- Having an emergency fund—Having enough cash to cover three-to-six months’ living expenses is essential for everyone. This money should be held in an accessible savings account; he won’t earn much interest, but it will be there if and when he needs it.
- Creating a budget—Sticking to a budget can be a challenge for everyone, but particularly for someone who hasn't had to deal with the details before. Help your son list his essential expenses, such as housing, food, clothes, utilities, insurance phone, Internet and transportation. Then have him make a separate list for nonessentials such as entertainment and travel. You may take these things for granted, but he may be surprised at all the different expenses he'll now have to cover—and the choices he may need to make.
- Avoiding scams and deceptive financial practices—The Consumer Financial Protection Bureau (CFPB) has received more than 91,000 complaints in the last 6 years from service members, veterans and their families for being the target of scams and illegal and deceptive financial practices. The majority of these complaints include high-interest payday loans, excessive credit card rates, and illegal debt collection methods. Your son can learn how to protect himself by visiting the CFPB website.
- Saving for the future—Now that he's a civilian, your son's future is in his own hands. Talk to him about this goals, both short- and long-term. If you can get him to make saving—and eventually investing—a regular part of his financial life, you'll be helping him not only avoid future pitfalls, but achieve future dreams.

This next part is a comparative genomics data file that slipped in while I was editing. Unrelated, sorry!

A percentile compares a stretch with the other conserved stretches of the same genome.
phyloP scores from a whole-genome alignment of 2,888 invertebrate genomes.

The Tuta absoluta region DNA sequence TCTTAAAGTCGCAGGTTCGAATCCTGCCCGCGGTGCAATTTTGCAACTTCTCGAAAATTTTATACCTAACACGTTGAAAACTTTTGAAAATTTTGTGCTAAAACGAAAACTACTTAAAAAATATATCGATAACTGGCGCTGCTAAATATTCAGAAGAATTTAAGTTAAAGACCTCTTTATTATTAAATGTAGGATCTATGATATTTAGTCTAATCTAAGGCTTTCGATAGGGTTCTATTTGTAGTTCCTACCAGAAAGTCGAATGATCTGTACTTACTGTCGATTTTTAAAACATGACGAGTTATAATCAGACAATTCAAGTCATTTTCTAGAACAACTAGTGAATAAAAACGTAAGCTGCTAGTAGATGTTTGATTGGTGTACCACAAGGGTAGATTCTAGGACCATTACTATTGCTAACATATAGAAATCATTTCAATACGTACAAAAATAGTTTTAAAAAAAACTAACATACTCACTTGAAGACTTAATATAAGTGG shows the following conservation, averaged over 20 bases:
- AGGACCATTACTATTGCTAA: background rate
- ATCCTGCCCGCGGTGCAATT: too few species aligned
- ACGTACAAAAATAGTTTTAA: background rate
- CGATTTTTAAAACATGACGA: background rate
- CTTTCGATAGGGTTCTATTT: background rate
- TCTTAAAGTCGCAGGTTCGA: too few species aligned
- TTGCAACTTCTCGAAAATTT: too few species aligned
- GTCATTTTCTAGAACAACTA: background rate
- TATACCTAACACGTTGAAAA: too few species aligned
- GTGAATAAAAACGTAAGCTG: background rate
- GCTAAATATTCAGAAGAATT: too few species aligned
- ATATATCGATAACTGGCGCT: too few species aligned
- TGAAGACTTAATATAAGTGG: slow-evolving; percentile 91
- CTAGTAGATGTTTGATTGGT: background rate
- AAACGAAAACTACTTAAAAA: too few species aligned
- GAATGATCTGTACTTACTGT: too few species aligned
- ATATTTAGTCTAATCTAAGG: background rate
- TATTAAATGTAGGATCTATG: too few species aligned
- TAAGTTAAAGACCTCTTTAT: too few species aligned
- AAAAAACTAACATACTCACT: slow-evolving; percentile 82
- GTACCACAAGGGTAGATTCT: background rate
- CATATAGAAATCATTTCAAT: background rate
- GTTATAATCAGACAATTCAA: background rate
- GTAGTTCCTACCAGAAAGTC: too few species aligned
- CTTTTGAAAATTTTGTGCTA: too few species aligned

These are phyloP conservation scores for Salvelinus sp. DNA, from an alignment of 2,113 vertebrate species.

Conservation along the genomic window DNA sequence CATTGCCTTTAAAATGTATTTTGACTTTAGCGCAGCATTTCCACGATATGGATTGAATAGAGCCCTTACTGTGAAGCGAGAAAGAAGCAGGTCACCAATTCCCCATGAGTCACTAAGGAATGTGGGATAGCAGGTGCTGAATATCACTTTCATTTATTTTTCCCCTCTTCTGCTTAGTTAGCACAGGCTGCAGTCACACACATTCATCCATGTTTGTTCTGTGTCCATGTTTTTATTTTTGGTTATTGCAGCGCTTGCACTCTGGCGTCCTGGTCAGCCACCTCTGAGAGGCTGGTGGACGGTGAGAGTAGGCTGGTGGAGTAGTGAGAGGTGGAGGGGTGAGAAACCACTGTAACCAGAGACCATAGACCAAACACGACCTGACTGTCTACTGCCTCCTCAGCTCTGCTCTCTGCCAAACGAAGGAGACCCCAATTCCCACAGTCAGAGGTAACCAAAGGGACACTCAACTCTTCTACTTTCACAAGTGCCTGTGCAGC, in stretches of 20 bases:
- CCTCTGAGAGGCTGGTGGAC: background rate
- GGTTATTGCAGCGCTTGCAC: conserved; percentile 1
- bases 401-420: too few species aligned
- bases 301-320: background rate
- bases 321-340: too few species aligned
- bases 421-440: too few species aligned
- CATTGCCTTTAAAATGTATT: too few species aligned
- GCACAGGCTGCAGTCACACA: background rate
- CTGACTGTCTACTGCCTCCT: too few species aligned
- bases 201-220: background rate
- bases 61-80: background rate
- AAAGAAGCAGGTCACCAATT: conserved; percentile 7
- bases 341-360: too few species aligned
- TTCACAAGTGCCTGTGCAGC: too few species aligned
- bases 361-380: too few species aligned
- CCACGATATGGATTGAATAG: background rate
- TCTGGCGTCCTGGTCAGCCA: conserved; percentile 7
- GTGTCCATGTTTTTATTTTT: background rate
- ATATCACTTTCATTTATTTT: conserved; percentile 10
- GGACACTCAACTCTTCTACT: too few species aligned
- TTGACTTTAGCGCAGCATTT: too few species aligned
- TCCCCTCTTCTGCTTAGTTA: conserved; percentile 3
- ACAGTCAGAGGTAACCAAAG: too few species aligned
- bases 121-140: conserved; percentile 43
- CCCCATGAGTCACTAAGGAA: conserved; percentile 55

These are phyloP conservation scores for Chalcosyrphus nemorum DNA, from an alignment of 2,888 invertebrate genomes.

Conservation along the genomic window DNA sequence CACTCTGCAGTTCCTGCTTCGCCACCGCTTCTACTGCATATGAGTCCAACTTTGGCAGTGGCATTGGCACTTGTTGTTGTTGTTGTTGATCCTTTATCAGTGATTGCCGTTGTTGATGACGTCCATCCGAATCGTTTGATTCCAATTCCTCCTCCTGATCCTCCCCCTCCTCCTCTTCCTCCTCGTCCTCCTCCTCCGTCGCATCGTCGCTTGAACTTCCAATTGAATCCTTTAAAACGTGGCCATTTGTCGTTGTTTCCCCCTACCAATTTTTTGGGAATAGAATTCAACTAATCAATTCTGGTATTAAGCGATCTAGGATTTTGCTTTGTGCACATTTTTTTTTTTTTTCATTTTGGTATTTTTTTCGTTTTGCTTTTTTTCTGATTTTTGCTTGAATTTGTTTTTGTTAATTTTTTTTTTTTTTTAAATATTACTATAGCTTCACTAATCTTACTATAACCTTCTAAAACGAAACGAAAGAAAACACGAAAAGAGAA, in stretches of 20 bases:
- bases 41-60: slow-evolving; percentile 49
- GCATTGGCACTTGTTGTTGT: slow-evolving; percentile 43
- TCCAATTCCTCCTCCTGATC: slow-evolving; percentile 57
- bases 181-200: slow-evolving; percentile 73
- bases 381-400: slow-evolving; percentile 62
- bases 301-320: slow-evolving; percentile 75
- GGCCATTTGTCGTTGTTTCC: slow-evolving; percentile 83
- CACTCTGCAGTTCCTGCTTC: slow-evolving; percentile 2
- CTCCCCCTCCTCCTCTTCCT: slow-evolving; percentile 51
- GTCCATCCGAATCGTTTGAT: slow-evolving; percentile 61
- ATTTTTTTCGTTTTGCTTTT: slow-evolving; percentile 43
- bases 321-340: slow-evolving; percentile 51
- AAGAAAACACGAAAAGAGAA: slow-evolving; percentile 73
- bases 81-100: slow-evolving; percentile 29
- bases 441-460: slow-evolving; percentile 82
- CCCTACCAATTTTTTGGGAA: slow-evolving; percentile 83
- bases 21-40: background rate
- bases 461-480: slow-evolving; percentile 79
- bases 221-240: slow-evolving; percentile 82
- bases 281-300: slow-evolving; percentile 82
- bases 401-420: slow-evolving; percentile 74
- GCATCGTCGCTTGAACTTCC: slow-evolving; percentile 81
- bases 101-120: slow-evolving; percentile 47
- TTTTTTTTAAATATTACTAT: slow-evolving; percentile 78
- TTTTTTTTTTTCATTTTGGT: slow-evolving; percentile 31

Financial literacy resources especially for veterans
As I mentioned, there's a keen awareness of the financial pitfalls that veterans face and, fortunately, there are a number of services specifically designed to help veterans handle their new financial responsibilities. Here are just a few:
- Military.com has a whole range of information for vets, from benefits to jobs to personal finance. Here your son can access information about banking and saving, credit and debt, taxes and more.
- Veterans Financial Coalition brings together a diverse group of organizations with the shared goal of serving the financial education and consumer protection needs of veterans.
- Veterans Plus offers financial literacy programs designed and delivered by veterans, including one-on-one personalized phone coaching, and military and veterans’ family outreach.
- The National Financial Educators Council provides complimentary military financial literacy resources, training and support to organizations that serve veterans and active duty military personnel.
These are just some of the programs available. You may find others by researching veterans' services organizations in your own area of residence. Best of luck to your son. As we celebrate Veterans Day, I want to thank and honor him—and all military vets—for their service to our country.